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While studying stimulated emissions, I was wondering how could a photon introduce directionality into another photon emitted by an excited electron just by mere stimulation.

How exactly does this 'stimulation' occur and how can this introduce directionality, because the stimulating photon and the emitted photon travel in the same direction.

[What I know is that if the excited electron(initially at rest) emits a photon, the photon can be emitted in any direction and the electron would recoil in the opposite direction to account for conservation of momentum in the system. But when stimulated emission happens why does the emitted photon travel in the same direction as the stimulating photon?]

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The processes of stimulated absorption and emission of electromagnetic energy in quantized systems can be regarded as analogous to the stimulated absorption or emission of mechanical energy in classical resonating systems upon which a periodic mechanical force of the same frequency as the natural frequency of the system is impressed. In such a mechanical system, energy can be put in or taken out depending on the relative phases of motion of the system and the impressed force. The spontaneous emission process, however, is a strictly quantum effect. Quantum electrodynamics shows that there are fluctuations in the electromagnetic field. Because of the zero-point energy of the electromagnetic field, these fluctuations occur even when classically there is no field. It is these fluctuations that induce the so-called spontaneous emission of radiation from atoms in excited states.

In the ordinary atomic light sources there is a random relationship between the phases of the photons emitted by different atoms so that the resulting radiation is incoherent. The reason is that there is no correlation in the times that the atoms make their transitions. In laser light sources, on the other hand, atoms radiate in phase with the inducing radiation because their charge oscillations are in phase with that radiation. Since in a laser the inducing radiation is a coherent parallel beam formed by reflection between the ends of a resonant cell, the emitted photons are all in phase and act coherently.In practical devices the beam is unidirectional because of the coherence property which makes it possible to obtain essentially perfect collimation or focusing.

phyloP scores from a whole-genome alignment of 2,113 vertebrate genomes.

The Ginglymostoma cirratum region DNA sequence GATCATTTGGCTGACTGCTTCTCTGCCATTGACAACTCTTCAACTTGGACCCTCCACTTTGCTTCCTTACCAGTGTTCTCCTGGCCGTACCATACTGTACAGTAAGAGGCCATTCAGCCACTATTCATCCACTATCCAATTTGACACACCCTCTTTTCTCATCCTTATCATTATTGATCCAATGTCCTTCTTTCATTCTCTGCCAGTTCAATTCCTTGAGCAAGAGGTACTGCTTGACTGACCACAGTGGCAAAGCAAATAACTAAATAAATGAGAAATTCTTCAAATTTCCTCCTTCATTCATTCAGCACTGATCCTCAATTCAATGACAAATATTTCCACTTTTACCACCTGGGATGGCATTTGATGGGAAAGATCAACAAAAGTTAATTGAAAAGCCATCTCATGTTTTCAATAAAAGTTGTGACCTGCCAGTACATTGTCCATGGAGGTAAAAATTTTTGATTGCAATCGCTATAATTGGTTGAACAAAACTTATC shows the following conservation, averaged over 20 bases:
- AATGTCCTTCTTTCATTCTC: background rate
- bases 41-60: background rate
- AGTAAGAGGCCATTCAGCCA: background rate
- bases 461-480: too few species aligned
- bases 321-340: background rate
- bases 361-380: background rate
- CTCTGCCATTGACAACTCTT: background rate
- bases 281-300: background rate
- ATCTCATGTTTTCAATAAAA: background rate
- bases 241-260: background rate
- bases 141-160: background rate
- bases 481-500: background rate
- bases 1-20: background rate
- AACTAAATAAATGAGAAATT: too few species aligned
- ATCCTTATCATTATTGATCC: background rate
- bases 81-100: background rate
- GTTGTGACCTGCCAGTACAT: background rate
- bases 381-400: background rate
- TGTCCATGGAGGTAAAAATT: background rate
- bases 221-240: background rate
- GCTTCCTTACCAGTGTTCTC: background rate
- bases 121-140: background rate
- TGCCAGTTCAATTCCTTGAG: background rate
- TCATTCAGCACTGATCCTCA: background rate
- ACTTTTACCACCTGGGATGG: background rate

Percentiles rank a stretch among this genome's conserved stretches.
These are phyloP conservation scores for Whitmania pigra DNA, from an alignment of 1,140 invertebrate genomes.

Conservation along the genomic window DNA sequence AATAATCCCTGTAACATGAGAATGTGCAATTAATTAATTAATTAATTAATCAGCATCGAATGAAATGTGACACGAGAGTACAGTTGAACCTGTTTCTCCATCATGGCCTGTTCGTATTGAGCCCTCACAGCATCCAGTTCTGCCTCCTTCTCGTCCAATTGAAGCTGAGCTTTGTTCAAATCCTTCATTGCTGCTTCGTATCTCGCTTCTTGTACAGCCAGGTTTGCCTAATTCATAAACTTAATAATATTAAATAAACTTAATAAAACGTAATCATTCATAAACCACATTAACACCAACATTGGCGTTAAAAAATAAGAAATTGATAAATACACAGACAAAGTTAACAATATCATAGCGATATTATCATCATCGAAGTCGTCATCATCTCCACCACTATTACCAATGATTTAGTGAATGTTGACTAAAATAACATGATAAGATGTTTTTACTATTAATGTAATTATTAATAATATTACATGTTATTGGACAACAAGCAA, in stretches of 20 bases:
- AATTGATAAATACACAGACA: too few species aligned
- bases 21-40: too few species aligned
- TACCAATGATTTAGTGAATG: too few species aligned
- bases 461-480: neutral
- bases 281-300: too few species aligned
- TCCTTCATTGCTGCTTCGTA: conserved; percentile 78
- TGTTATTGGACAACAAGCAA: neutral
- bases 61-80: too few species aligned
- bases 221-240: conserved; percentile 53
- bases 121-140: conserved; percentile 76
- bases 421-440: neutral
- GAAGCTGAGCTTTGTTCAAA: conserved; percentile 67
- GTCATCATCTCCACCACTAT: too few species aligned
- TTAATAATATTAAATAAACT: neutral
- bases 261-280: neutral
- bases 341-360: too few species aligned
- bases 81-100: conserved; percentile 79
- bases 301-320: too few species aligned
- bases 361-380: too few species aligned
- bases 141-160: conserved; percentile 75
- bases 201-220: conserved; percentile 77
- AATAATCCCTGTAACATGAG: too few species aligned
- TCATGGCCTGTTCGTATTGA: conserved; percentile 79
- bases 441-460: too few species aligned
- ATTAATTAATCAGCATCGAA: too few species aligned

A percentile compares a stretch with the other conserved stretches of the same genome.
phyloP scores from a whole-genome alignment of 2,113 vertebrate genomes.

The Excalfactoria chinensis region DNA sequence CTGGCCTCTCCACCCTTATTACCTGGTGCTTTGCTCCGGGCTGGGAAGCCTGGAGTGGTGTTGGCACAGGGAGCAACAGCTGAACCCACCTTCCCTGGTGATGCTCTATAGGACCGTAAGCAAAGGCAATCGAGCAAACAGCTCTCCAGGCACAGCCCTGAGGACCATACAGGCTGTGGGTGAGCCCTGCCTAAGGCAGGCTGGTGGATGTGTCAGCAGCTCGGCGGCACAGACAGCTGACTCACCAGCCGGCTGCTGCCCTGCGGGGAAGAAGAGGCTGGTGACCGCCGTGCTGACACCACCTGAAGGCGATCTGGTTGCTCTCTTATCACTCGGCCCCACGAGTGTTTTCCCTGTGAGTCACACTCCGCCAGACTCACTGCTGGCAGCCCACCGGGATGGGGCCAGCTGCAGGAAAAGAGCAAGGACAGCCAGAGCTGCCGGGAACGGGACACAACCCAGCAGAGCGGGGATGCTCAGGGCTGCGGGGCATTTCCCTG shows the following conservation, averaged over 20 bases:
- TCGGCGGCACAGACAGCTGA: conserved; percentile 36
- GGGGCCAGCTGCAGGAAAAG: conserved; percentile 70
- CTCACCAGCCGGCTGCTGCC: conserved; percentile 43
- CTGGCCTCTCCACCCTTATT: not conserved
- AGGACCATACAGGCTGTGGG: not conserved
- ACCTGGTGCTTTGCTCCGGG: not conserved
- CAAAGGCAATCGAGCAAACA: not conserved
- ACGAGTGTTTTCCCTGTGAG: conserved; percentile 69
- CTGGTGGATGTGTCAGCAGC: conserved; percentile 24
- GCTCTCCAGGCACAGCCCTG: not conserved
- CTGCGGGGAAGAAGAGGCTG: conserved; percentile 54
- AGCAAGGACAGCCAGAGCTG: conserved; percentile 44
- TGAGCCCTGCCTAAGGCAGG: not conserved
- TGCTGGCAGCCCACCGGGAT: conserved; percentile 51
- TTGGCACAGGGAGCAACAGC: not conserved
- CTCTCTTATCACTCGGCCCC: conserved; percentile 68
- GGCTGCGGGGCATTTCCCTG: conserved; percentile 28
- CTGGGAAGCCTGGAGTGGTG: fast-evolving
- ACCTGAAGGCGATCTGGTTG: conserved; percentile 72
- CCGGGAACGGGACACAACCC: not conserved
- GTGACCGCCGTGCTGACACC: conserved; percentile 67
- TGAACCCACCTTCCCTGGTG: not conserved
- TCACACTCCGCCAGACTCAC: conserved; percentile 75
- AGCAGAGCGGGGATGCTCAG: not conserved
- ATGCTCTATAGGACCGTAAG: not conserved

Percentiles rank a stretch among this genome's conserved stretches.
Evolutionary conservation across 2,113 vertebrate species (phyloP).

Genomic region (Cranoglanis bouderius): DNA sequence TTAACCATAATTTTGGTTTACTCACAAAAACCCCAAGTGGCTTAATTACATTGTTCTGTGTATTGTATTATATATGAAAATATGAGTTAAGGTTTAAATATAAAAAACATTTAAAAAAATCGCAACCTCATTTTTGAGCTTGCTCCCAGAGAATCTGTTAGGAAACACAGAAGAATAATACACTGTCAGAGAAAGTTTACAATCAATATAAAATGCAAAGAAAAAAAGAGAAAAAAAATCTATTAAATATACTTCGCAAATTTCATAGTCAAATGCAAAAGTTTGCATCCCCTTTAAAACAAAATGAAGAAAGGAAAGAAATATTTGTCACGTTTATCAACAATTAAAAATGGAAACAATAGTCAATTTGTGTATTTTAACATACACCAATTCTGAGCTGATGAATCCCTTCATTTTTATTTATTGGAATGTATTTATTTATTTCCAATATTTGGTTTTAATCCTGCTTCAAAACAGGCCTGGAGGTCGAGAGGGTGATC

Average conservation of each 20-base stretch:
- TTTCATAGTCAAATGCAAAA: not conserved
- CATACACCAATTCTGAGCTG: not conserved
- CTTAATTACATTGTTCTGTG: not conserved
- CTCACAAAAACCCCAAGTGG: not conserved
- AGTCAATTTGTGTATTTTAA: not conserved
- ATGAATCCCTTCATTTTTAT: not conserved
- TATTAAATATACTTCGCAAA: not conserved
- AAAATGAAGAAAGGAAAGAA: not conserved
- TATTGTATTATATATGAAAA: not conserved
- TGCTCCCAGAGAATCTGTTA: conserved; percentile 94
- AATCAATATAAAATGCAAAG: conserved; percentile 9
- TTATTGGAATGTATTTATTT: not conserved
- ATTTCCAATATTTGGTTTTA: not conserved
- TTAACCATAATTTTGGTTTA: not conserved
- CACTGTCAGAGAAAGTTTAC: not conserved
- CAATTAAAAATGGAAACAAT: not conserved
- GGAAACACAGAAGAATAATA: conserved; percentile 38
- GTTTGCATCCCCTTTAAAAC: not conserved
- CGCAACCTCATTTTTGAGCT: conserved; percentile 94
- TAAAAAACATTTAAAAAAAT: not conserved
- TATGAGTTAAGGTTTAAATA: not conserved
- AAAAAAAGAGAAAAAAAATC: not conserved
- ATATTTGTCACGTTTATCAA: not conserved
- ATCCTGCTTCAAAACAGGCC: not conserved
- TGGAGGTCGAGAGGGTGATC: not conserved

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  • $\begingroup$ thanks! So is there a definitive equation describing the cause stimulations or rather that of the 'stimulation' effect'? Also by time reversal symmetry, if the stimulating photon and the emitted photon(let's assume they are in the same direction) are brought back to the point of collision with the parent electron(which emitted the photon due to stimulating effect), the electron has a choice and cannot distinguish between the two photons; hence, is it not that the principle of the stimulating effect does not time-reversally symmetric? $\endgroup$ – Naveen Balaji Oct 19 '16 at 18:56

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